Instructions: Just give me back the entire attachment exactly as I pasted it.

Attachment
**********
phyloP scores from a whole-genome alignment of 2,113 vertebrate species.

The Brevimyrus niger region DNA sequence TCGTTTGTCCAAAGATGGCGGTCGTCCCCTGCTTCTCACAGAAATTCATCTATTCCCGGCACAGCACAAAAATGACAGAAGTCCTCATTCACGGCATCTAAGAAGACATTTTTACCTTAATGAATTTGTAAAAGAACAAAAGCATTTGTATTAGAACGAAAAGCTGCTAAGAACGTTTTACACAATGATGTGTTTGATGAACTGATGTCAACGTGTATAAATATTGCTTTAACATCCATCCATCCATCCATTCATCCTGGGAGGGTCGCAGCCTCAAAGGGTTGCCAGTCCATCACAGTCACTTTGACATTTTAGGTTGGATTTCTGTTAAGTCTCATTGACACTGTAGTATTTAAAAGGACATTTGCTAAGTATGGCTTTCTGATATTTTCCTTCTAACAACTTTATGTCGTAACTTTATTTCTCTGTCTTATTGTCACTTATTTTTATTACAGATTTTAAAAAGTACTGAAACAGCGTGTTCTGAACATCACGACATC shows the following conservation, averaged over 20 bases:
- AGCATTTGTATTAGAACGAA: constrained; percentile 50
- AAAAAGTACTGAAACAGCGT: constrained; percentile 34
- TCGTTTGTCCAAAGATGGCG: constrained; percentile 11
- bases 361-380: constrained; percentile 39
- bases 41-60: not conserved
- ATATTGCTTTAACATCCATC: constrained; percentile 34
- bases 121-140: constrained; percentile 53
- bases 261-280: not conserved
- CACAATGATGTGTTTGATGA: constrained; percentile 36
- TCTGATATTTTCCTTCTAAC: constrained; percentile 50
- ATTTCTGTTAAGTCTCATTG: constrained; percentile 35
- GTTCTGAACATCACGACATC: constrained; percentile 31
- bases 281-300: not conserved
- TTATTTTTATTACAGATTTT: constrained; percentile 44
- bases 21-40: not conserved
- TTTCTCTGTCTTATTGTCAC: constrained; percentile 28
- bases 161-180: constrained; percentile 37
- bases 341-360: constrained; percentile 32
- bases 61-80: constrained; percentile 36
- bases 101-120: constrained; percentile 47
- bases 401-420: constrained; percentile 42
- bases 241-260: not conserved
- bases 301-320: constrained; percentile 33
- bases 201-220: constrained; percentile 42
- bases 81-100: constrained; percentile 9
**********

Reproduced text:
phyloP scores from a whole-genome alignment of 2,113 vertebrate species.

The Brevimyrus niger region DNA sequence TCGTTTGTCCAAAGATGGCGGTCGTCCCCTGCTTCTCACAGAAATTCATCTATTCCCGGCACAGCACAAAAATGACAGAAGTCCTCATTCACGGCATCTAAGAAGACATTTTTACCTTAATGAATTTGTAAAAGAACAAAAGCATTTGTATTAGAACGAAAAGCTGCTAAGAACGTTTTACACAATGATGTGTTTGATGAACTGATGTCAACGTGTATAAATATTGCTTTAACATCCATCCATCCATCCATTCATCCTGGGAGGGTCGCAGCCTCAAAGGGTTGCCAGTCCATCACAGTCACTTTGACATTTTAGGTTGGATTTCTGTTAAGTCTCATTGACACTGTAGTATTTAAAAGGACATTTGCTAAGTATGGCTTTCTGATATTTTCCTTCTAACAACTTTATGTCGTAACTTTATTTCTCTGTCTTATTGTCACTTATTTTTATTACAGATTTTAAAAAGTACTGAAACAGCGTGTTCTGAACATCACGACATC shows the following conservation, averaged over 20 bases:
- AGCATTTGTATTAGAACGAA: constrained; percentile 50
- AAAAAGTACTGAAACAGCGT: constrained; percentile 34
- TCGTTTGTCCAAAGATGGCG: constrained; percentile 11
- bases 361-380: constrained; percentile 39
- bases 41-60: not conserved
- ATATTGCTTTAACATCCATC: constrained; percentile 34
- bases 121-140: constrained; percentile 53
- bases 261-280: not conserved
- CACAATGATGTGTTTGATGA: constrained; percentile 36
- TCTGATATTTTCCTTCTAAC: constrained; percentile 50
- ATTTCTGTTAAGTCTCATTG: constrained; percentile 35
- GTTCTGAACATCACGACATC: constrained; percentile 31
- bases 281-300: not conserved
- TTATTTTTATTACAGATTTT: constrained; percentile 44
- bases 21-40: not conserved
- TTTCTCTGTCTTATTGTCAC: constrained; percentile 28
- bases 161-180: constrained; percentile 37
- bases 341-360: constrained; percentile 32
- bases 61-80: constrained; percentile 36
- bases 101-120: constrained; percentile 47
- bases 401-420: constrained; percentile 42
- bases 241-260: not conserved
- bases 301-320: constrained; percentile 33
- bases 201-220: constrained; percentile 42
- bases 81-100: constrained; percentile 9